It may be noted that the report of the State Department of Social Welfare questioned whether the consent of the natural mother alone was sufficient, inasmuch as child support payments of the father made during 1964 had included the needs of Terry Kay. This, alone, put the court on notice that further inquiry was justified concerning the necessity of the father's consent.

There was ample evidence to support the finding of the district court that Terry Kay was a legitimate child born of the marriage of Carolyn Sue Marsolf and Gail Ray Marsolf. Mr. Marsolf was shown as the father on the original birth certificate. According to a social worker, Mr. Marsolf himself acknowledged that he "supposed" he was the father when he went to the Sedgwick County Welfare Department shortly after Terry Kay's birth to make arrangements for support of the children while he was in the armed forces. Mrs. Marsolf received a military allotment for all the children, including Terry Kay, while Mr. Marsolf was in service. In the second divorce decree, wherein Mr. Marsolf was ordered to pay child support, Terry Kay was listed as one of the five children born of the marriage. Mrs. Marsolf testified that Mr. Marsolf was Terry Kay's father, that her last sexual contact with Mr. Marsolf was just prior to her divorce on June 3, 1960, that she had had no contact with any other man prior to determining that she was pregnant, and that she did not know she was pregnant at the time of her divorce "because it had just happened."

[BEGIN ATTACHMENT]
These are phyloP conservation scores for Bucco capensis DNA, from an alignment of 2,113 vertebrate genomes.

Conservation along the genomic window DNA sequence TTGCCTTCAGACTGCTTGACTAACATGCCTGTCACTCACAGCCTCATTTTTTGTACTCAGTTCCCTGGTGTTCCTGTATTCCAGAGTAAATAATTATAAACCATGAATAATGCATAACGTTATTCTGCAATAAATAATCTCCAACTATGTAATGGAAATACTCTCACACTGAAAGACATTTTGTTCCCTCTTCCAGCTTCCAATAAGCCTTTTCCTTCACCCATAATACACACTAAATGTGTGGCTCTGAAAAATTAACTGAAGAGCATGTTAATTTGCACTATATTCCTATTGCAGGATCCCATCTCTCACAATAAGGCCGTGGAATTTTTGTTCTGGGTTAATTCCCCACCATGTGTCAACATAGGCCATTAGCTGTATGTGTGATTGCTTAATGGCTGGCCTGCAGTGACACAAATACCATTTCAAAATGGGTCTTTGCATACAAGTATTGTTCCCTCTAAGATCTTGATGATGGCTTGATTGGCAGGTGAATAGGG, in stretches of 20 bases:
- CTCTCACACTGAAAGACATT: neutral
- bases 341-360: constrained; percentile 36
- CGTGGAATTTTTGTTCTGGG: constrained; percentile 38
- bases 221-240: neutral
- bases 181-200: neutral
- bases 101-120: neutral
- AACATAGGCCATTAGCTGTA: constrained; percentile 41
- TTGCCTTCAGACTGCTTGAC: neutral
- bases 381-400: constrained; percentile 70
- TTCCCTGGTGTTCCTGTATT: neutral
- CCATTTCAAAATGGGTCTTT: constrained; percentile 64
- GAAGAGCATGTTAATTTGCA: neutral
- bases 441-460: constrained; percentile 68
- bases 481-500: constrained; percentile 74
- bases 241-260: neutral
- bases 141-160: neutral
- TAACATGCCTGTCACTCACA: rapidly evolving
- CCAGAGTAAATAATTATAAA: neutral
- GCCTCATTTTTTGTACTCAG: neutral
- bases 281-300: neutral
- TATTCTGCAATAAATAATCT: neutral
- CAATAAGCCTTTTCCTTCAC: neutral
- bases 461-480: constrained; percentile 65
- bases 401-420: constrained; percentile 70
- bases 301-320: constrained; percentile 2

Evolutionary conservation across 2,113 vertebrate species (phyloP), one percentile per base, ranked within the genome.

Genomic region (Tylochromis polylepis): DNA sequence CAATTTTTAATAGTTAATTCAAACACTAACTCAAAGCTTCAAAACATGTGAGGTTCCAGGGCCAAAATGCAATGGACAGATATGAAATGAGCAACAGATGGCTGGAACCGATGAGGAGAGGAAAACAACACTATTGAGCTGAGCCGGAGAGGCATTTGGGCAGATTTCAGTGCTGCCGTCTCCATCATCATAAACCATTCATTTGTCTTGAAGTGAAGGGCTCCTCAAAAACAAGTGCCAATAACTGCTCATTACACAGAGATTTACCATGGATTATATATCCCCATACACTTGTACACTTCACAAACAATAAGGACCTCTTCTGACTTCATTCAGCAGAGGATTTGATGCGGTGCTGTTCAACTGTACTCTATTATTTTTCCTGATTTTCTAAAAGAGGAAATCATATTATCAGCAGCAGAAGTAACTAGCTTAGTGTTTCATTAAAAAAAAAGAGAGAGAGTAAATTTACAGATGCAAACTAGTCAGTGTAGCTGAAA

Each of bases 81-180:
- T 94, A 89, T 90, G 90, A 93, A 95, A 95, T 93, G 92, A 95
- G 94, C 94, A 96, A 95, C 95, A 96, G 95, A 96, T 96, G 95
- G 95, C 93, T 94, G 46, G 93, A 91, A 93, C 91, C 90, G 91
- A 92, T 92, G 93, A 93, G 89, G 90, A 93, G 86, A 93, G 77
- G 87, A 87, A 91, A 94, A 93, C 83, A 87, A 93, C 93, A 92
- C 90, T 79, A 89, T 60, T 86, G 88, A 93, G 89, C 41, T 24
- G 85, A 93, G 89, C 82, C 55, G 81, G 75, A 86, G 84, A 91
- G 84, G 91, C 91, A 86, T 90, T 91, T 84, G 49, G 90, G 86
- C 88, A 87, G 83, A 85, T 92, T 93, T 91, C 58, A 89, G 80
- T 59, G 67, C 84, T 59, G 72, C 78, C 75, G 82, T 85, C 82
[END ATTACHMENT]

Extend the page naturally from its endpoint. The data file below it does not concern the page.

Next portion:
A mother is deemed a competent witness to testify concerning the paternity of her child (In re Estate of Julian, 184 Kan. 94, 334 P.2d 432; Jensen v. Reeble, 167 Kan. 1, 204 P.2d 703), and Mrs. Marsolf's testimony, which the trial court apparently believed, *133 settled that question. Further, the law recognizes the presumption of legitimacy extends to a child born after parents have been divorced where conception takes place before the divorce decree is entered. (In re Estate of Julian, supra; Jensen v. Reeble, supra.) The effect of Mrs. Marsolf's testimony was that the child was conceived prior to the divorce, although birth was nine months and thirteen days thereafter (287 days). In Jensen, under analogous facts, this court refused to disturb the trial court's finding of legitimacy despite the fact that fifteen days more than the normal period of gestation (280 days) had elapsed from the date of the divorce until the child was born. We likewise uphold the finding of legitimacy in the instant case.

No contention is made that Mr. Marsolf failed to assume the duties of a parent for two consecutive years immediately preceding the filing of the petition for adoption. Therefore, the consent of both parents was required. The father's consent not having been obtained, the court properly concluded it was without jurisdiction to grant the adoption.

The points discussed effectively dispose of the case; hence, other contentions advanced by the parties, including those raised in the cross appeal, become immaterial.

The judgment is affirmed.